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Eating at your desk is a bad habit, not just because it deprives you of a much-needed midday break — little crumbs end up falling from your sandwich and wedging themselves underneath keys andthensuddenlythespacebarquitsworking.
First, if it's not wireless, unplug it. Hold it upside down over a trash can (or outside) and shake to get any loose crumbs and debris out. It helps if you play this in the background. You can also use a soft bristled brush, like an old toothbrush, to brush off dust and debris from the edges of keys.
Next, head back to your desk and wipe the keys down with a disinfectant wipe (you don't want to spray cleaner directly onto the keyboard itself). If you really want to get nitty-gritty, you can use a Q-tip dowsed in rubbing alcohol to swab keys and the spaces between keys. Some folks recommend running a dry Magic Eraser across the keyboard, and that does a good job.
That's your basic cleaning. If keys are really sticking, though, you'll want to remove the keys, too. Use a coin or fingernail to pry one corner upward; move to an adjacent corner; peel it off. You can then used a can of compressed air and/or an alcohol-soaked Q-tip to get out all the crumbs and gunk. If you remove all the keys, you can then clean them all together in a large plastic bag with some dishwashing soap. Shake the keys inside for a few minutes to wash them off, then carefully empty the water from the bag and rinse the keys clean. (Alternatively, you can run them through the dishwasher.) Dry them thoroughly with a paper towel before returning them to their proper places on the keyboard, pressing each down into place with your finger.
Fingerprints and food grease can leave your phone screen sticky and smudged. For a basic clean, use a microfiber cloth (the kind you might get at the optometrist's office along with a pair of glasses) and rub it gently until all those prints are wiped clean.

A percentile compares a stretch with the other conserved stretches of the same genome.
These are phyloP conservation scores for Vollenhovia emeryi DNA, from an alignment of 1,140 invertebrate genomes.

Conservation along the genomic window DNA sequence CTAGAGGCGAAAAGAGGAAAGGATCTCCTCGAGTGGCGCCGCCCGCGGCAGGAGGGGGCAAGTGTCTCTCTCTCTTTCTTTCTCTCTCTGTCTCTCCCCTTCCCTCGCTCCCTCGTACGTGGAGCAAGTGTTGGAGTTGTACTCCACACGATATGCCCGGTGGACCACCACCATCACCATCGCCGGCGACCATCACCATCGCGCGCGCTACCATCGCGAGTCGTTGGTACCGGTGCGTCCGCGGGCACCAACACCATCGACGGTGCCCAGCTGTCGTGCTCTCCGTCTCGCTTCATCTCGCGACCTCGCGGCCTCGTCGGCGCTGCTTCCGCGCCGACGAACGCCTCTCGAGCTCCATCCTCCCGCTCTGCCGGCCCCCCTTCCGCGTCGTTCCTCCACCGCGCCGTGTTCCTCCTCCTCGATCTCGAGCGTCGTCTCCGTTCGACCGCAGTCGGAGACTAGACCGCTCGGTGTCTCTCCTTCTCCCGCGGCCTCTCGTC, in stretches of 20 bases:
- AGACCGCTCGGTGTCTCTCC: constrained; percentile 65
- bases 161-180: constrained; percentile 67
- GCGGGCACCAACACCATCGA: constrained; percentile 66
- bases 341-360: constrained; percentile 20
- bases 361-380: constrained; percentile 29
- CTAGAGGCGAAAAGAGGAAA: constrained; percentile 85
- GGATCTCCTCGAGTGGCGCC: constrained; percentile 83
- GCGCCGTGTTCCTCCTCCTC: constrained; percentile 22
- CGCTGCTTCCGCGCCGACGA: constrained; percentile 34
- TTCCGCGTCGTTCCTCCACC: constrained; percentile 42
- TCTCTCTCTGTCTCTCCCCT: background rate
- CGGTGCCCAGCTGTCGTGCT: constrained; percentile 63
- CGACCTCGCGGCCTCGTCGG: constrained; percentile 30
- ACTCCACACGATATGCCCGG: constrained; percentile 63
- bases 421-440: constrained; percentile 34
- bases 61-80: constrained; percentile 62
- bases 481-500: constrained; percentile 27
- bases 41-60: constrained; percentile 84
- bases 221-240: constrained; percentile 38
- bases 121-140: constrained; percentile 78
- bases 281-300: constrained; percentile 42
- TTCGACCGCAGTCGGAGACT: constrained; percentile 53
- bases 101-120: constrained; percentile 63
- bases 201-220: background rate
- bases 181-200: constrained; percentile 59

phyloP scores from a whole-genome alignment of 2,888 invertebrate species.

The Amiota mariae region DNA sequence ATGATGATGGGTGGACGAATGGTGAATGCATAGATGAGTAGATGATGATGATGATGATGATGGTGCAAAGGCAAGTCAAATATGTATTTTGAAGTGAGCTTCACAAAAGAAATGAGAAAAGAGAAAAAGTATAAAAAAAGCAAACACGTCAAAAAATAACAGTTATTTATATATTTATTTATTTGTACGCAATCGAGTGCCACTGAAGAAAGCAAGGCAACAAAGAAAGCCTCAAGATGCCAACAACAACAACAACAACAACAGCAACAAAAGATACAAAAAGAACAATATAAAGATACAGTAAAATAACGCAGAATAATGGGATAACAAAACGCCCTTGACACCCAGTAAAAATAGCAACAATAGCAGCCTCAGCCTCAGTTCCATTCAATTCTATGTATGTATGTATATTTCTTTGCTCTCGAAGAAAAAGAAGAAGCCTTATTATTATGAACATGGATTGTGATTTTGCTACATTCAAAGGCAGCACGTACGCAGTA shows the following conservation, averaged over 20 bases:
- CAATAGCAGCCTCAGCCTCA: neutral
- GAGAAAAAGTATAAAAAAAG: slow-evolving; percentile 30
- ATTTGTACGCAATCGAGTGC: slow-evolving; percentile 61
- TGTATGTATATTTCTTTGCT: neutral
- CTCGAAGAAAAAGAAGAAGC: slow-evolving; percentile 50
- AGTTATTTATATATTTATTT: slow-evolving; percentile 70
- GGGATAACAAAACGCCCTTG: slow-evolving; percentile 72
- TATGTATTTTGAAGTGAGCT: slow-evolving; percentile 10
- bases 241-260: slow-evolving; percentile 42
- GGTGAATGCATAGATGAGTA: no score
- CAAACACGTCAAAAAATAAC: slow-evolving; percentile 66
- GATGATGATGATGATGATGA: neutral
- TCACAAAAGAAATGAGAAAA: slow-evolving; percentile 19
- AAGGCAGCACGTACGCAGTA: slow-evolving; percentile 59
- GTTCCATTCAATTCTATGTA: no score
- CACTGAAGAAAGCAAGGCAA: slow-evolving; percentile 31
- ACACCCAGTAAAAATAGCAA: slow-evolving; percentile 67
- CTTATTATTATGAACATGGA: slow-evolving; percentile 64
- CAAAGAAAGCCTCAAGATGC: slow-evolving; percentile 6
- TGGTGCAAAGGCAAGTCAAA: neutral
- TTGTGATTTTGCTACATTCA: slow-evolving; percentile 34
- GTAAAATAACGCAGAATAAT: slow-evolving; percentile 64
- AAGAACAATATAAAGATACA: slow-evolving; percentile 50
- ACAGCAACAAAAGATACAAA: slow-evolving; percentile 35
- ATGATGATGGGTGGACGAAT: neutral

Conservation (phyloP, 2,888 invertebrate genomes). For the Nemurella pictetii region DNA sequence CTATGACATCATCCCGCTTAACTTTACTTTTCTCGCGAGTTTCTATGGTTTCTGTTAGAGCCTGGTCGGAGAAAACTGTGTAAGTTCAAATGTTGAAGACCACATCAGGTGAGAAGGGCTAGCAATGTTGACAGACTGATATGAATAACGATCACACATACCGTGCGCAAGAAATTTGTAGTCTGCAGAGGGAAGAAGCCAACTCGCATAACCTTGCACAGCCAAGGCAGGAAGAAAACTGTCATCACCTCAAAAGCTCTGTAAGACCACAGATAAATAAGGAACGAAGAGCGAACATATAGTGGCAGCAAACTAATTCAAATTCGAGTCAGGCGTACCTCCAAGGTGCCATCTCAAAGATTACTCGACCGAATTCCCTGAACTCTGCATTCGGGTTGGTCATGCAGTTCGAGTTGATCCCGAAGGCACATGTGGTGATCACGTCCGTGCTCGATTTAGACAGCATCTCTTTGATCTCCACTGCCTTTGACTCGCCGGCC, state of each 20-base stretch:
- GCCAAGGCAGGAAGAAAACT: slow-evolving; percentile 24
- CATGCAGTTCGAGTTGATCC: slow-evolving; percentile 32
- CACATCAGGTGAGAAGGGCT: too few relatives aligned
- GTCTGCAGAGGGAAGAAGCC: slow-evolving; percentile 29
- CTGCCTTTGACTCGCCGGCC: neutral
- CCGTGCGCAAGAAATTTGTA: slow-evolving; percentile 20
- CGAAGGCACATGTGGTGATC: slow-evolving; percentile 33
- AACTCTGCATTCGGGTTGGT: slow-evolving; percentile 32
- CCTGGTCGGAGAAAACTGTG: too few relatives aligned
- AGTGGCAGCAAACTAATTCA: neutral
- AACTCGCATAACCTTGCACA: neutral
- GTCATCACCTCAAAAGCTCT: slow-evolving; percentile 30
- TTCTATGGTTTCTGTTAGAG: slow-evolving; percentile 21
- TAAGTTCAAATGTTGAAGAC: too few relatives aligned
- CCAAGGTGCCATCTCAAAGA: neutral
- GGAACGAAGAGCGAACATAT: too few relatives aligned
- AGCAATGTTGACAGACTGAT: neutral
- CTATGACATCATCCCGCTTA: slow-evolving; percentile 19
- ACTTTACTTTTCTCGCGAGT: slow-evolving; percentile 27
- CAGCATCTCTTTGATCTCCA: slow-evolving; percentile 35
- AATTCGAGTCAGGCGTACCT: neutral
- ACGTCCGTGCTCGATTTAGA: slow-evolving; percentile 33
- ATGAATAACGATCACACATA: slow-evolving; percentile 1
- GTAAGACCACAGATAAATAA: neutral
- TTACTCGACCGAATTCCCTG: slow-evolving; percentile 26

That should suffice, but if you've got some stubborn goop on there, power the phone down and spray the cloth with either distilled water, half water and half white vinegar, or a dedicated smartphone cleaning spray. Then, wipe the screen down with the moist cloth. When the display is dry, switch the phone back on.
You don't want to use paper, paper towels, or more abrasive cloths to wipe the screen because it could cause tiny (or not so tiny) scratches.
Many new smartphones use super-tough materials such as sapphire crystal as their lens covers. This makes them far more resistant to scratches, but you still want to clean your lens cover carefully. If it's got some dust or dirt, gently wipe a microfiber cloth across the lens to remove it. If you need more intense cleaning than that, spray the cloth with a half water, half rubbing alcohol mix and wipe again, or use a lens cleaner.
For a notebook, you've got the joy of cleaning both a keyboard and a display.
First, you want to shut down and unplug the computer. Next, use a damp, lint-free cloth to wipe the exterior clean. For the screen, use a dry microfiber cloth or a water-moistened lint-free cloth to wipe the display clean. For a light keyboard cleaning, you can continue to use a moist cloth to wipe the keyboard area clean. Use a Q-tip to scrub between keys, and a toothpick if you've got any visible crumbs wedged around keys.
Have you ever cleaned your remote control before? Er, yeah, us either. To clean it off and kill germs, use a similar technique to cleaning a desktop keyboard. Dampen a Q-tip with rubbing alcohol and swipe it clean. If there's gunk in crevices, a toothpick can help push it out.